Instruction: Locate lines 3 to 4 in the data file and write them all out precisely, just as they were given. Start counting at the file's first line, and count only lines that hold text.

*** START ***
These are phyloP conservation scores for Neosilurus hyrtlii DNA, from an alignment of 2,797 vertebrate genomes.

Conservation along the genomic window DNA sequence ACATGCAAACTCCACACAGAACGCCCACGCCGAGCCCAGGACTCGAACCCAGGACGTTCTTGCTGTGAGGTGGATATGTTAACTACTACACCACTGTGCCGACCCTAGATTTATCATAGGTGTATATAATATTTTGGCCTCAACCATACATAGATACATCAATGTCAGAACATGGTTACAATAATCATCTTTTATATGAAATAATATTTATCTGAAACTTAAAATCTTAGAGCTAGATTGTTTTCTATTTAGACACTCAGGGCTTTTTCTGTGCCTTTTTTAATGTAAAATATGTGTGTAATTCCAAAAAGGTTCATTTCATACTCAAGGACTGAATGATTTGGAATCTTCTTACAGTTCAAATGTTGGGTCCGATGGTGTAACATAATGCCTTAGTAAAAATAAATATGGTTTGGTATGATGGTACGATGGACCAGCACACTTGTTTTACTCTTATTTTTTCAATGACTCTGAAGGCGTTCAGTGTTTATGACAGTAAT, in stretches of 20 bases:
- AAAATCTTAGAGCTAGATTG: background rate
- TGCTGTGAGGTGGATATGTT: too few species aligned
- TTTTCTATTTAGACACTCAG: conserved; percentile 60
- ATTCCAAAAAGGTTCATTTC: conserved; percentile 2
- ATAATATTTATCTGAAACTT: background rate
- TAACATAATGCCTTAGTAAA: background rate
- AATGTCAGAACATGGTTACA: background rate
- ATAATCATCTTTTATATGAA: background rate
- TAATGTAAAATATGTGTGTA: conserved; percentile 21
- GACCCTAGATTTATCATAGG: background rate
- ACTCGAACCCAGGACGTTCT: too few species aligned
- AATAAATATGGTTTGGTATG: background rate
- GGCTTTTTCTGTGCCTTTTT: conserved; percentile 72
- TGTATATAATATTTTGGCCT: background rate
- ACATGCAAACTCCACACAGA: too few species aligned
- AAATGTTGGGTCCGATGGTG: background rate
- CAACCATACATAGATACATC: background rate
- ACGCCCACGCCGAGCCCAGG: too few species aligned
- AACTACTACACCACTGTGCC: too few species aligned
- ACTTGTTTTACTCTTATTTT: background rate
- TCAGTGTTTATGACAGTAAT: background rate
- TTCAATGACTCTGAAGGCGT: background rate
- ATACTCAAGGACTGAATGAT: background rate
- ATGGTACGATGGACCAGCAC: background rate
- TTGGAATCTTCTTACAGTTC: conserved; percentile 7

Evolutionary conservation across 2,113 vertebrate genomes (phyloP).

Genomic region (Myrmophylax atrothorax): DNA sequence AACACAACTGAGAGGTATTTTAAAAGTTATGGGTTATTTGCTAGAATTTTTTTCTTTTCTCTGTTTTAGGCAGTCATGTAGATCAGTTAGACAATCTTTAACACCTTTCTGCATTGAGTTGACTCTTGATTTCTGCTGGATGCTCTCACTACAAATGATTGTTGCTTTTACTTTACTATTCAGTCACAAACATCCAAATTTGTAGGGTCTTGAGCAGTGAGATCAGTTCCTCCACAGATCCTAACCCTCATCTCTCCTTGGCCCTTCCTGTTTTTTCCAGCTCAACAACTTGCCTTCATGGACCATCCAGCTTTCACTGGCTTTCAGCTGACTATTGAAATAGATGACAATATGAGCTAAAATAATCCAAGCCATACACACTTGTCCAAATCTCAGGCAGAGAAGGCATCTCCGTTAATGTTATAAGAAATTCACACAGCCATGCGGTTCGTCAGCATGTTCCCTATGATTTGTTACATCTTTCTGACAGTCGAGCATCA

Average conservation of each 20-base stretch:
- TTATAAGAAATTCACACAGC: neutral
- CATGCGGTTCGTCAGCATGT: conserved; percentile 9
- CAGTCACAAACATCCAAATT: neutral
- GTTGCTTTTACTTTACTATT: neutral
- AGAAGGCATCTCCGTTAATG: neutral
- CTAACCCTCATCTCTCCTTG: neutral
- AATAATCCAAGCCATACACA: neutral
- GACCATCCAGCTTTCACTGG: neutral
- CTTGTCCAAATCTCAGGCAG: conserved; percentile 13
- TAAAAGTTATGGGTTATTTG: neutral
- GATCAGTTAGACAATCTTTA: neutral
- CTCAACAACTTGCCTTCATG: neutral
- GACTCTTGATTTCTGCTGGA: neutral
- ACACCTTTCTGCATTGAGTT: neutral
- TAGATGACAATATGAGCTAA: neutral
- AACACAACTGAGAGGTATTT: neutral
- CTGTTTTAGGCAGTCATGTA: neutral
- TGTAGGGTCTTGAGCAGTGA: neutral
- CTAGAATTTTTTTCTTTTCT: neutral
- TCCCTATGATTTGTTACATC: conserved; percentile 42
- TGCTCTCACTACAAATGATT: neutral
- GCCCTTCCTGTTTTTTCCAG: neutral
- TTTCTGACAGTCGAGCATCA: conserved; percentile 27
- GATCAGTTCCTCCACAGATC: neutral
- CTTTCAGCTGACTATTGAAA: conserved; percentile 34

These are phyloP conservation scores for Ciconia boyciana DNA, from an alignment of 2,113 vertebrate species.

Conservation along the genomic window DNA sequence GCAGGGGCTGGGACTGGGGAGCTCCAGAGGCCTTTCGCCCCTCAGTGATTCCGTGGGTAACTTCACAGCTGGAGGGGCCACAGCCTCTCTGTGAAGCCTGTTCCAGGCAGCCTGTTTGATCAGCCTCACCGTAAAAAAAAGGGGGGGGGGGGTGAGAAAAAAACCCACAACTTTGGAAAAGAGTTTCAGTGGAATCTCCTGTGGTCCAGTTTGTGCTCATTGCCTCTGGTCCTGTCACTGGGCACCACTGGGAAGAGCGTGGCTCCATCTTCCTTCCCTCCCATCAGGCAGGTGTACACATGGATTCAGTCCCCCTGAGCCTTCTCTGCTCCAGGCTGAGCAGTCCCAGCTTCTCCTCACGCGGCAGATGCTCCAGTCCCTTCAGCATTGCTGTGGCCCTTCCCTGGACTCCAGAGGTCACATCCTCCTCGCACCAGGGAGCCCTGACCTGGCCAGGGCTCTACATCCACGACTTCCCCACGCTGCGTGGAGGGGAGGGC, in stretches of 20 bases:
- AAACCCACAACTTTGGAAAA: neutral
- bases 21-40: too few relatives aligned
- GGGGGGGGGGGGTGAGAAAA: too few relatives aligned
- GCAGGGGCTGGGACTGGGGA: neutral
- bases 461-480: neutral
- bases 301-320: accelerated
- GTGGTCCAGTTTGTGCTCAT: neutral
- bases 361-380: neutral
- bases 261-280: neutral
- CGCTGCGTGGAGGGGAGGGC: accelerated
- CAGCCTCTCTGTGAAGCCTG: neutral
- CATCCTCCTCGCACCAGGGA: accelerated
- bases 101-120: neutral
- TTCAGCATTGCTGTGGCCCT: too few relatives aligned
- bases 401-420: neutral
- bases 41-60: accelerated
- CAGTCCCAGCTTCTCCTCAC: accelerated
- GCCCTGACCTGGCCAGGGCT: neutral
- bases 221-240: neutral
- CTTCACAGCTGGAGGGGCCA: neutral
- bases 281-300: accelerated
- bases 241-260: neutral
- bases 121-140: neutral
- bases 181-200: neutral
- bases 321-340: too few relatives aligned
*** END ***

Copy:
- AAAATCTTAGAGCTAGATTG: background rate
- TGCTGTGAGGTGGATATGTT: too few species aligned